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The American Studies major engages students in the study of the implications, possibilities, and challenges inherent in the simple question, “What is America?”. America is a story that is firmly grounded and continually changing. Undergraduate majors and minors investigate how American societies form and fragment over time, how dreams are envisioned and embodied, how narratives are constructed and contested, and how histories are written and rewritten.

The Concentration in American Indian and Indigenous Studies (AIIS) enables students to focus on indigenous peoples’ histories, contemporary experiences, expressive cultures, languages, and political status in and beyond North America. AIIS collaborates with the UNC American Indian Center on a variety of activities and programs–including the Elder-In-Residence Program, the annual Michael D. Green Lecture, and the Carolina Seminar in American Indian and Indigenous Studies–and is supportive of the Research Laboratories of Archaeology at UNC.

Learn more about one of our courses here:

The department is switching to a streamlined curriculum that makes completing the major and minor easier. In the new curriculum, there is one major with two concentrations, American Studies (AMST) and American Studies- American Indian and Indigenous Studies Concentration (AMST-AIIS), and one minor with two areas of focus- American Studies and American Indian and Indigenous Studies. Two important facts about these changes:

  1. You can keep your old majors and minors if you matriculated to UNC before Fall 2022 OR switch to the new American Studies curriculum. You can finish the requirements for your major or minor and graduate with the previous concentrations and minors. TarHeel Tracker will list the courses you still need to finish the requirements for your major or minor, or you can check the Archives of the Undergraduate Catalog for the year you matriculated to see what courses you need. We will also post quick links to the course requirements for every year between 2018 to 2022 on the American Studies website for your convenience.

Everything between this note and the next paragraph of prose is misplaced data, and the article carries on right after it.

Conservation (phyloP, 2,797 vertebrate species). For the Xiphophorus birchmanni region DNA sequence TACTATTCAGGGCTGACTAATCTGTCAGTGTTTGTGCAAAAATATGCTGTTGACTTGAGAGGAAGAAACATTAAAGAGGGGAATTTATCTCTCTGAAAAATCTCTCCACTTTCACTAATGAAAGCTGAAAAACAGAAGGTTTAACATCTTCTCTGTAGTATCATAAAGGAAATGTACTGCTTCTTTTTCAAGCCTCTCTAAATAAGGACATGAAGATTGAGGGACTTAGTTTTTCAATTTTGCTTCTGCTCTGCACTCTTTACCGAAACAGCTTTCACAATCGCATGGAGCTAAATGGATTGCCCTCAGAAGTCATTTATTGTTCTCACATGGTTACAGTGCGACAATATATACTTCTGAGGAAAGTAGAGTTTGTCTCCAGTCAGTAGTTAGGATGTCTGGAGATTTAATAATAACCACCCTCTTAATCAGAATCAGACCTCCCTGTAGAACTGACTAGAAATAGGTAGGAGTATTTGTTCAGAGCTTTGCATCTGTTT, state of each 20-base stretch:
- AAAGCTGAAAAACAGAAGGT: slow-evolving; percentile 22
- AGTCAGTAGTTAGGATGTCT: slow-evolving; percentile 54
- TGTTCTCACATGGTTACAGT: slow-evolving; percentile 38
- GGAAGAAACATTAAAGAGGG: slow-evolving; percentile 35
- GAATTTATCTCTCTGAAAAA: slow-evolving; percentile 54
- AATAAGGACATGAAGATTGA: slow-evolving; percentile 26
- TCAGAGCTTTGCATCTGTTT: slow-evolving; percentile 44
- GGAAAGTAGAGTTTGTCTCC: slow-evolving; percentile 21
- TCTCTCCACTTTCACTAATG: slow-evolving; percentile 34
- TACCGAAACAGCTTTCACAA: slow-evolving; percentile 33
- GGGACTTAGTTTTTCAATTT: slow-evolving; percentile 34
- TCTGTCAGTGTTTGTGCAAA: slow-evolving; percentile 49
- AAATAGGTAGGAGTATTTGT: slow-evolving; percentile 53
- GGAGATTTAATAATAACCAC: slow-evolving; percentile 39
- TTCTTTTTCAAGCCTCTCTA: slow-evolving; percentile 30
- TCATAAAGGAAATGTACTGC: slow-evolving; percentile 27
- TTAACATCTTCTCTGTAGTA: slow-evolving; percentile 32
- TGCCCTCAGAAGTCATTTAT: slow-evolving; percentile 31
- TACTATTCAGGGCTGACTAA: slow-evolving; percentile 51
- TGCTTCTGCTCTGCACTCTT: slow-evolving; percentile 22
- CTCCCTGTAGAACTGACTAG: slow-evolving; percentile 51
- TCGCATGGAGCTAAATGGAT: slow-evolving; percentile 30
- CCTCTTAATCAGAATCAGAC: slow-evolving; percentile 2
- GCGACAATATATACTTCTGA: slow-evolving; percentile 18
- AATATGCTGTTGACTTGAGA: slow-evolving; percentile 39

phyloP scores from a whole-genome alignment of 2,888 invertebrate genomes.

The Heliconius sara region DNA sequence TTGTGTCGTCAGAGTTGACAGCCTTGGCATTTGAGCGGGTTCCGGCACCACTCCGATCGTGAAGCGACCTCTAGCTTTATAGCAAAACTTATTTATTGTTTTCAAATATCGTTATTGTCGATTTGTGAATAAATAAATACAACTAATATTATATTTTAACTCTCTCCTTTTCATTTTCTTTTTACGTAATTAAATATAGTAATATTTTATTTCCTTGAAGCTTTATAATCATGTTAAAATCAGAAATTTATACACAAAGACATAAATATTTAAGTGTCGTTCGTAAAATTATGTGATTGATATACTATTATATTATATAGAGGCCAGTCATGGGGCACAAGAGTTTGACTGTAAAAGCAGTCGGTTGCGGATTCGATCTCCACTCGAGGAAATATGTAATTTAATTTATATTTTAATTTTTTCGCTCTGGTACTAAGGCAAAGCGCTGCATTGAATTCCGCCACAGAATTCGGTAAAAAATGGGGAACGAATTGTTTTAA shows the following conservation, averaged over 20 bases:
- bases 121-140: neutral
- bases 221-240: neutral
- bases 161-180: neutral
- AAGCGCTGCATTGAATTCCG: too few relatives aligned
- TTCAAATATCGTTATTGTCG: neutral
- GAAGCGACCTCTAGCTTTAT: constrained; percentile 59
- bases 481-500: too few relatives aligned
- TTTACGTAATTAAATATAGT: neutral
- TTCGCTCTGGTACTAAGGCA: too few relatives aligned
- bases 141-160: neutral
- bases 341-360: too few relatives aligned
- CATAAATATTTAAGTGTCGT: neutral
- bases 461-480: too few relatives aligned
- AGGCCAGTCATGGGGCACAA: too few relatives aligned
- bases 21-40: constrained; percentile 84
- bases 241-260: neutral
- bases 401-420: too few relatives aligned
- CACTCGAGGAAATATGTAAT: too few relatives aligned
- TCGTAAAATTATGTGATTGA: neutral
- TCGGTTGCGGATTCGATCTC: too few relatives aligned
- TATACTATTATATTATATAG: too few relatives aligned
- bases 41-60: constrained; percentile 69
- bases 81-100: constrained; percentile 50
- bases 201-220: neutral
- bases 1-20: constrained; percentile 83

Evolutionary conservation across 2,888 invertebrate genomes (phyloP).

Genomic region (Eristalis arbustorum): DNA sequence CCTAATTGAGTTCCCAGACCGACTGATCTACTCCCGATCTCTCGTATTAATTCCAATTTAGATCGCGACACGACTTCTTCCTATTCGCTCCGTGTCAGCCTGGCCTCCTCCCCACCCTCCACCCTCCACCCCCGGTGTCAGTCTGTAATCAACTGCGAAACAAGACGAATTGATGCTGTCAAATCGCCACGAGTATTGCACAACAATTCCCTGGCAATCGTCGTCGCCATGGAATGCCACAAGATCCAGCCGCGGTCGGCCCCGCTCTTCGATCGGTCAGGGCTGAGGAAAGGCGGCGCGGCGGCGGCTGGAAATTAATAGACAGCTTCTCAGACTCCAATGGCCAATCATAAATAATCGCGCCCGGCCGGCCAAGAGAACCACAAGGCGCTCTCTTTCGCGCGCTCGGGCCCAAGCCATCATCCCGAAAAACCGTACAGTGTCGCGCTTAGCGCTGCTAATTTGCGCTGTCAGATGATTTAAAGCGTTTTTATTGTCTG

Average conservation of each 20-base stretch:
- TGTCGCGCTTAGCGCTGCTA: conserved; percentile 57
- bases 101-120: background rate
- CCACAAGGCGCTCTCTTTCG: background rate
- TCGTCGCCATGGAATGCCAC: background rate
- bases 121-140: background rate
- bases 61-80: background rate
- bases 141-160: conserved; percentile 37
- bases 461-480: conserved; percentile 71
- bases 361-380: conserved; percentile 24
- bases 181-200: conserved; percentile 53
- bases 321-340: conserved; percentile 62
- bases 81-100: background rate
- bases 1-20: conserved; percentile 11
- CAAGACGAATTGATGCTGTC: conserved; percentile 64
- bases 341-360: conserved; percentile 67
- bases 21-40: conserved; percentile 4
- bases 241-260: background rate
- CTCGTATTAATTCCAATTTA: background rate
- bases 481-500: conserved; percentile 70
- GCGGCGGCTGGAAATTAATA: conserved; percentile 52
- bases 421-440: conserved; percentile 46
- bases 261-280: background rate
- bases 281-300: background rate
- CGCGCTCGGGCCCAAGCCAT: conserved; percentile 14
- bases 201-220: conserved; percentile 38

2. Our courses are staying the same. The department will continue to offer the courses that have been in our curriculum. The main difference is that you can design your own pathways through the coursework according to the new, more flexible guidelines for the AMST and AMST-AIIS majors and minors (see the attached infographic and visit the 22-23 course catalog for further details). That means you choose coursework that fits with the old concentrations (see the Archives of the Undergraduate Course catalog for details about the requirements for the old concentrations based on the year you entered UNC. Here are the course requirements from 22-23, for example.).

Please do not hesitate to contact the Director of Undergraduate Studies ( if you have any questions about these changes. We hope this streamlined and more flexible curriculum will make it easier to complete your degree and help you pair it with other majors and minors.